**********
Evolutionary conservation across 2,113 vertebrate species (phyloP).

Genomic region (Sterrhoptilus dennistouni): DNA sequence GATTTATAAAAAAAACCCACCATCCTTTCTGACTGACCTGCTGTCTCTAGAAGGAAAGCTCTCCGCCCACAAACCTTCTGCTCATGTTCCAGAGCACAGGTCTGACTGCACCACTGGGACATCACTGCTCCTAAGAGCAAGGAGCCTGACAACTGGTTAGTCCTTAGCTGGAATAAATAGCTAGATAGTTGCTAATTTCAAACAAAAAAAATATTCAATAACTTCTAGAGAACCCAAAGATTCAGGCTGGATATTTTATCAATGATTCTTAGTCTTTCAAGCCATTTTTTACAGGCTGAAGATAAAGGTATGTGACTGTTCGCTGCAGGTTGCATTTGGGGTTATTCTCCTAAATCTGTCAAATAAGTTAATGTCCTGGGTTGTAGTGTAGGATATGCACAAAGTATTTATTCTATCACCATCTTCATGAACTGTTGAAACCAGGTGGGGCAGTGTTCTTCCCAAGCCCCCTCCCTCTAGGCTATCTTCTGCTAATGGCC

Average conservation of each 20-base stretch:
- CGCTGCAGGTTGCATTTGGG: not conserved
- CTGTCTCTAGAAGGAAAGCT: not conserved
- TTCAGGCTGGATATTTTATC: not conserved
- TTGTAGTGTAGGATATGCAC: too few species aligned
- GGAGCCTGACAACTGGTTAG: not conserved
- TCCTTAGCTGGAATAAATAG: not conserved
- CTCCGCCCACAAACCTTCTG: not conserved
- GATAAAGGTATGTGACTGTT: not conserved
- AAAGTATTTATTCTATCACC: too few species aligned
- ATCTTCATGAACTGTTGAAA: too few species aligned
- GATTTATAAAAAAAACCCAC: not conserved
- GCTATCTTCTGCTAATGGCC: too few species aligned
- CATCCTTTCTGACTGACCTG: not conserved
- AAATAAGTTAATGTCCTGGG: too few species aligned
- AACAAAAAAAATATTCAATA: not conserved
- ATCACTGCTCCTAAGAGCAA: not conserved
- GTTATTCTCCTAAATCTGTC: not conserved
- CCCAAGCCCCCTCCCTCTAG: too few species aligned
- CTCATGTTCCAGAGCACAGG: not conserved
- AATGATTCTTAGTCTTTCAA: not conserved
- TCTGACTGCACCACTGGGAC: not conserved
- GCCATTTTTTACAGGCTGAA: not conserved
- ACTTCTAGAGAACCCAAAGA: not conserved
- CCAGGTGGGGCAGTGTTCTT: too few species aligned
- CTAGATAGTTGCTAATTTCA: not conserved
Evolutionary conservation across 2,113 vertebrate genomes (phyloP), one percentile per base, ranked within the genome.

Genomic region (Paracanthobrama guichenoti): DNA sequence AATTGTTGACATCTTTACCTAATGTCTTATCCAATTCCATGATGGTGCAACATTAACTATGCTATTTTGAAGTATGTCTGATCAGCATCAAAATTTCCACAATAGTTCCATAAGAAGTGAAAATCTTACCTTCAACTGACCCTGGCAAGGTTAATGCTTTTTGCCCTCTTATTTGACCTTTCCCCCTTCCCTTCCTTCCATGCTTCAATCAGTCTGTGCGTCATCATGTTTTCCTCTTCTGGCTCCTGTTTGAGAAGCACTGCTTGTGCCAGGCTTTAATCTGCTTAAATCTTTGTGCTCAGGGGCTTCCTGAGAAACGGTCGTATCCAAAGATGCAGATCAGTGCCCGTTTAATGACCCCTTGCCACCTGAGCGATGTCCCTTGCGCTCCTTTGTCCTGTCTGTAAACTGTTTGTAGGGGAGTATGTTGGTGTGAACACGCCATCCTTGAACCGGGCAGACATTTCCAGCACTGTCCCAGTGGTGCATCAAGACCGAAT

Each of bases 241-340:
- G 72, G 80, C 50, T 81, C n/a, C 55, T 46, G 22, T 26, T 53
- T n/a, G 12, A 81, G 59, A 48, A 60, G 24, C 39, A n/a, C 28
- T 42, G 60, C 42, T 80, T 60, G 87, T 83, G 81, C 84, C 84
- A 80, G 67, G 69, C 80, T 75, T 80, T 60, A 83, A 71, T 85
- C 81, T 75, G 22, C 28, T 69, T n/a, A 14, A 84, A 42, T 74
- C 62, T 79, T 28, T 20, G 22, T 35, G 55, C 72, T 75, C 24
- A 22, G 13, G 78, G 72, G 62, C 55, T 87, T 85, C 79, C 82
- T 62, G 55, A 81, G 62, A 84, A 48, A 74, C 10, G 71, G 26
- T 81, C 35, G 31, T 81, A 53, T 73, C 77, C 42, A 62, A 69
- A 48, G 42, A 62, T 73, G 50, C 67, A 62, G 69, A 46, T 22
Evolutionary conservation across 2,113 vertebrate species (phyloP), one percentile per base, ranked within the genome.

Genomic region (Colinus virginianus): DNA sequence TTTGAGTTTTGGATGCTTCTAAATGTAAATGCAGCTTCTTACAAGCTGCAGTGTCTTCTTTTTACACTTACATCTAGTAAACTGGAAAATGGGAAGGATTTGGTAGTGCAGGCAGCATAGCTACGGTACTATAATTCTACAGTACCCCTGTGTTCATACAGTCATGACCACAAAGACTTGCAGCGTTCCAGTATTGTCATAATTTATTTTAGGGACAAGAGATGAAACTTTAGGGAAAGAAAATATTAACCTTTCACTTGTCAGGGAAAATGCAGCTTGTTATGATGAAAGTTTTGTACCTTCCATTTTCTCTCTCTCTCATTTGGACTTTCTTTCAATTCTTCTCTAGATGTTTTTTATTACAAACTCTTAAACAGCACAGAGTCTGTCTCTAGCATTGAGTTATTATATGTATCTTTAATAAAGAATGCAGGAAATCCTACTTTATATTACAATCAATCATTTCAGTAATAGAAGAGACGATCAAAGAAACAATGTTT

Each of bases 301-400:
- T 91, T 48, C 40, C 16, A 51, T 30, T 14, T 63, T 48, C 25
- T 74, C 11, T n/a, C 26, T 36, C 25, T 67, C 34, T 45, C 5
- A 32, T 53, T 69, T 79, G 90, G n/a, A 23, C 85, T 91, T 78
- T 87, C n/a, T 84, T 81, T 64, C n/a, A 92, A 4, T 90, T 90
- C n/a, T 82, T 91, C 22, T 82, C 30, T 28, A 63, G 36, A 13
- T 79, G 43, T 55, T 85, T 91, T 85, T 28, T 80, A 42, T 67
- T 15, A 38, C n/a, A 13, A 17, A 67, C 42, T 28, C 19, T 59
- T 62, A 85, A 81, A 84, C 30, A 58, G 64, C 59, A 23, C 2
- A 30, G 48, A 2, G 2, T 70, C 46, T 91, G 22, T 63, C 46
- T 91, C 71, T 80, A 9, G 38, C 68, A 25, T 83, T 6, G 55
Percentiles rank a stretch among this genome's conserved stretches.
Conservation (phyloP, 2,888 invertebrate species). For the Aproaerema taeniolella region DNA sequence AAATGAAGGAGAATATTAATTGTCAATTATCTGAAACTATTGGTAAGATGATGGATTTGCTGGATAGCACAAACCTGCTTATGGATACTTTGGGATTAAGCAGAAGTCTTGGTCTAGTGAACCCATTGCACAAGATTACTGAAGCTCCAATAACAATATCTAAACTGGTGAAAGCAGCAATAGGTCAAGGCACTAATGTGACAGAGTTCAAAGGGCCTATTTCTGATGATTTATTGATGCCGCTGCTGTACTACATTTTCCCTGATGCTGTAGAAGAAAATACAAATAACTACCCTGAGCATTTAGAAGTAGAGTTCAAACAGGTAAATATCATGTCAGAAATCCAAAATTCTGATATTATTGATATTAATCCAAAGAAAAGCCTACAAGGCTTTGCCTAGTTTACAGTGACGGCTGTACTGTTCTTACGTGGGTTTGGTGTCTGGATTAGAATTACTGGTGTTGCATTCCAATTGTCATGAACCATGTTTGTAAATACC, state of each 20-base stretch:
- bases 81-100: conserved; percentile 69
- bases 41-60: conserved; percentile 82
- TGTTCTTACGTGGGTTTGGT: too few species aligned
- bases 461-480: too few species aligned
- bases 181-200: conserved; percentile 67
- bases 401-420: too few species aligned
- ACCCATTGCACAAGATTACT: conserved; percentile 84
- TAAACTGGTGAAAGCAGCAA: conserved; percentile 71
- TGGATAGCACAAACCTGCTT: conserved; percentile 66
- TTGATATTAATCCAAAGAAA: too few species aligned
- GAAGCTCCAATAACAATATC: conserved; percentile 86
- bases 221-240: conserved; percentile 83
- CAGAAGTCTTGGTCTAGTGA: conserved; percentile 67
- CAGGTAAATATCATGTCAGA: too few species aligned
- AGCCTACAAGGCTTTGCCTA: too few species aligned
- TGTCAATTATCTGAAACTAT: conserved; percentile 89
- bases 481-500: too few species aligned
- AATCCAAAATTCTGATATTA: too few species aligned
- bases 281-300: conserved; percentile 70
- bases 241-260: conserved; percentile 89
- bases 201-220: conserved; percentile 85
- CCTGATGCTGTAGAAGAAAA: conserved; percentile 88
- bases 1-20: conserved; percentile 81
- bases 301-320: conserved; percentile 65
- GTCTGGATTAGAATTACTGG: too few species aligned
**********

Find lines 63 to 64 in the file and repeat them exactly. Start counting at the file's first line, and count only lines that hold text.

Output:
- ACCCATTGCACAAGATTACT: conserved; percentile 84
- TAAACTGGTGAAAGCAGCAA: conserved; percentile 71